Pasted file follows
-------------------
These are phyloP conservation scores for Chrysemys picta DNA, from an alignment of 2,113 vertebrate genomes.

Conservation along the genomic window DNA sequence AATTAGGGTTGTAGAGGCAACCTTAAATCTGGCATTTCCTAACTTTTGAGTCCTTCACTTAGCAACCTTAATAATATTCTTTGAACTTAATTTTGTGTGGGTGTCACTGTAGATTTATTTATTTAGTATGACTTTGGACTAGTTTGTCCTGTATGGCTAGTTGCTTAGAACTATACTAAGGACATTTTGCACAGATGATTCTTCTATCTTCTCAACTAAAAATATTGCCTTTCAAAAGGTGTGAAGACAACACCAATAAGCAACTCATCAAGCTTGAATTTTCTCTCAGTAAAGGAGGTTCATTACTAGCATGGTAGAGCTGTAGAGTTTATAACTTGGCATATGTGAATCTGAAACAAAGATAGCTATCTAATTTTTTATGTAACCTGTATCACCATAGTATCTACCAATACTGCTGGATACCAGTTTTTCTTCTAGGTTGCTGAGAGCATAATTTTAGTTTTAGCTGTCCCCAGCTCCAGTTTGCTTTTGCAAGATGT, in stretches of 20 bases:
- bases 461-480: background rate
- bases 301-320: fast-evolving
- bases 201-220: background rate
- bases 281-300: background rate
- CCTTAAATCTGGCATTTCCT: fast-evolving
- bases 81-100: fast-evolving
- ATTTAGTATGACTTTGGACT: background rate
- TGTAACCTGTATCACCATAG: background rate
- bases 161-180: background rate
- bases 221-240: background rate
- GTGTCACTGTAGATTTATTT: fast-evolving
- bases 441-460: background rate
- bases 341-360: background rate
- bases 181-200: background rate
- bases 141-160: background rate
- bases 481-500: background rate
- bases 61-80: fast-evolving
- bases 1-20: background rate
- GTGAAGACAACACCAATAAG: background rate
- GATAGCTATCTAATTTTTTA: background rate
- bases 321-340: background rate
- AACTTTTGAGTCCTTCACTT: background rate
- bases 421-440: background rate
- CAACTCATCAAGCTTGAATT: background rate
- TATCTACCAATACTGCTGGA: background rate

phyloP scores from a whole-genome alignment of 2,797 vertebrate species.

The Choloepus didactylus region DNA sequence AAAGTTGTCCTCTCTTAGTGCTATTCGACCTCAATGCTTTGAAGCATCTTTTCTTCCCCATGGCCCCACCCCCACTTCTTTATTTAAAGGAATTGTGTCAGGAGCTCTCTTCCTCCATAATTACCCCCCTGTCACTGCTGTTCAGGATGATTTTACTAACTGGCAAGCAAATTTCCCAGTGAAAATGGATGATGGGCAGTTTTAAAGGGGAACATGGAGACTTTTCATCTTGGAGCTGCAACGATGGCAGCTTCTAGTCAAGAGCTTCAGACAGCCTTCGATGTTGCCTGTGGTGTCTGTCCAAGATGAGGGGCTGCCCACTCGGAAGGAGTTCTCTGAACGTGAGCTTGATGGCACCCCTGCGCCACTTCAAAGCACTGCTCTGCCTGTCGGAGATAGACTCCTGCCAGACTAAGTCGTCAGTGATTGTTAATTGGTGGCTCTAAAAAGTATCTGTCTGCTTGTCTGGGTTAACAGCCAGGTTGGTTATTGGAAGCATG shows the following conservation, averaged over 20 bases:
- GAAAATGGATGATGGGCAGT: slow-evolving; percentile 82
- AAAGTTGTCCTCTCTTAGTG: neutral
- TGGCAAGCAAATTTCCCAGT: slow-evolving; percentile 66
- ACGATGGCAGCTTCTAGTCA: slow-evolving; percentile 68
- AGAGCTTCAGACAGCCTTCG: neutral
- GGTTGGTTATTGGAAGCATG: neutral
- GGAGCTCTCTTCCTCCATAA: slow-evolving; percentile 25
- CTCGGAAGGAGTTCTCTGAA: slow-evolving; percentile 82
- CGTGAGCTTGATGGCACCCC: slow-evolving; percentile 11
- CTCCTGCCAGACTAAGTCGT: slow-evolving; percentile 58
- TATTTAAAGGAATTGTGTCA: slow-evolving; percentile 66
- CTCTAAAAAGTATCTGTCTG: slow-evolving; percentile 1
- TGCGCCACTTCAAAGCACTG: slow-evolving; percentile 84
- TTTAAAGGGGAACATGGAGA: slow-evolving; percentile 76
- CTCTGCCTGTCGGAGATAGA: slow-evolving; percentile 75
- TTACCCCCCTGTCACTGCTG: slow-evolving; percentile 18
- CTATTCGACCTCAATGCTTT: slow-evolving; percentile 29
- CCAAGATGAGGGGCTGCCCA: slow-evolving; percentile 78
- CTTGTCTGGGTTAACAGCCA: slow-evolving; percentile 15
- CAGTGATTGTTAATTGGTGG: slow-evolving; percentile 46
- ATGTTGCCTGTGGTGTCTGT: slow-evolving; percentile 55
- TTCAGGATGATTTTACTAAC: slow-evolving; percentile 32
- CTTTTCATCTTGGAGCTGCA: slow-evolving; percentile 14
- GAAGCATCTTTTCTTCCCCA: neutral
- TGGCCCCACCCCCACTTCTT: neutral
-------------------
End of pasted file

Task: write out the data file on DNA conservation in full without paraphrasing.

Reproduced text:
These are phyloP conservation scores for Chrysemys picta DNA, from an alignment of 2,113 vertebrate genomes.

Conservation along the genomic window DNA sequence AATTAGGGTTGTAGAGGCAACCTTAAATCTGGCATTTCCTAACTTTTGAGTCCTTCACTTAGCAACCTTAATAATATTCTTTGAACTTAATTTTGTGTGGGTGTCACTGTAGATTTATTTATTTAGTATGACTTTGGACTAGTTTGTCCTGTATGGCTAGTTGCTTAGAACTATACTAAGGACATTTTGCACAGATGATTCTTCTATCTTCTCAACTAAAAATATTGCCTTTCAAAAGGTGTGAAGACAACACCAATAAGCAACTCATCAAGCTTGAATTTTCTCTCAGTAAAGGAGGTTCATTACTAGCATGGTAGAGCTGTAGAGTTTATAACTTGGCATATGTGAATCTGAAACAAAGATAGCTATCTAATTTTTTATGTAACCTGTATCACCATAGTATCTACCAATACTGCTGGATACCAGTTTTTCTTCTAGGTTGCTGAGAGCATAATTTTAGTTTTAGCTGTCCCCAGCTCCAGTTTGCTTTTGCAAGATGT, in stretches of 20 bases:
- bases 461-480: background rate
- bases 301-320: fast-evolving
- bases 201-220: background rate
- bases 281-300: background rate
- CCTTAAATCTGGCATTTCCT: fast-evolving
- bases 81-100: fast-evolving
- ATTTAGTATGACTTTGGACT: background rate
- TGTAACCTGTATCACCATAG: background rate
- bases 161-180: background rate
- bases 221-240: background rate
- GTGTCACTGTAGATTTATTT: fast-evolving
- bases 441-460: background rate
- bases 341-360: background rate
- bases 181-200: background rate
- bases 141-160: background rate
- bases 481-500: background rate
- bases 61-80: fast-evolving
- bases 1-20: background rate
- GTGAAGACAACACCAATAAG: background rate
- GATAGCTATCTAATTTTTTA: background rate
- bases 321-340: background rate
- AACTTTTGAGTCCTTCACTT: background rate
- bases 421-440: background rate
- CAACTCATCAAGCTTGAATT: background rate
- TATCTACCAATACTGCTGGA: background rate

phyloP scores from a whole-genome alignment of 2,797 vertebrate species.

The Choloepus didactylus region DNA sequence AAAGTTGTCCTCTCTTAGTGCTATTCGACCTCAATGCTTTGAAGCATCTTTTCTTCCCCATGGCCCCACCCCCACTTCTTTATTTAAAGGAATTGTGTCAGGAGCTCTCTTCCTCCATAATTACCCCCCTGTCACTGCTGTTCAGGATGATTTTACTAACTGGCAAGCAAATTTCCCAGTGAAAATGGATGATGGGCAGTTTTAAAGGGGAACATGGAGACTTTTCATCTTGGAGCTGCAACGATGGCAGCTTCTAGTCAAGAGCTTCAGACAGCCTTCGATGTTGCCTGTGGTGTCTGTCCAAGATGAGGGGCTGCCCACTCGGAAGGAGTTCTCTGAACGTGAGCTTGATGGCACCCCTGCGCCACTTCAAAGCACTGCTCTGCCTGTCGGAGATAGACTCCTGCCAGACTAAGTCGTCAGTGATTGTTAATTGGTGGCTCTAAAAAGTATCTGTCTGCTTGTCTGGGTTAACAGCCAGGTTGGTTATTGGAAGCATG shows the following conservation, averaged over 20 bases:
- GAAAATGGATGATGGGCAGT: slow-evolving; percentile 82
- AAAGTTGTCCTCTCTTAGTG: neutral
- TGGCAAGCAAATTTCCCAGT: slow-evolving; percentile 66
- ACGATGGCAGCTTCTAGTCA: slow-evolving; percentile 68
- AGAGCTTCAGACAGCCTTCG: neutral
- GGTTGGTTATTGGAAGCATG: neutral
- GGAGCTCTCTTCCTCCATAA: slow-evolving; percentile 25
- CTCGGAAGGAGTTCTCTGAA: slow-evolving; percentile 82
- CGTGAGCTTGATGGCACCCC: slow-evolving; percentile 11
- CTCCTGCCAGACTAAGTCGT: slow-evolving; percentile 58
- TATTTAAAGGAATTGTGTCA: slow-evolving; percentile 66
- CTCTAAAAAGTATCTGTCTG: slow-evolving; percentile 1
- TGCGCCACTTCAAAGCACTG: slow-evolving; percentile 84
- TTTAAAGGGGAACATGGAGA: slow-evolving; percentile 76
- CTCTGCCTGTCGGAGATAGA: slow-evolving; percentile 75
- TTACCCCCCTGTCACTGCTG: slow-evolving; percentile 18
- CTATTCGACCTCAATGCTTT: slow-evolving; percentile 29
- CCAAGATGAGGGGCTGCCCA: slow-evolving; percentile 78
- CTTGTCTGGGTTAACAGCCA: slow-evolving; percentile 15
- CAGTGATTGTTAATTGGTGG: slow-evolving; percentile 46
- ATGTTGCCTGTGGTGTCTGT: slow-evolving; percentile 55
- TTCAGGATGATTTTACTAAC: slow-evolving; percentile 32
- CTTTTCATCTTGGAGCTGCA: slow-evolving; percentile 14
- GAAGCATCTTTTCTTCCCCA: neutral
- TGGCCCCACCCCCACTTCTT: neutral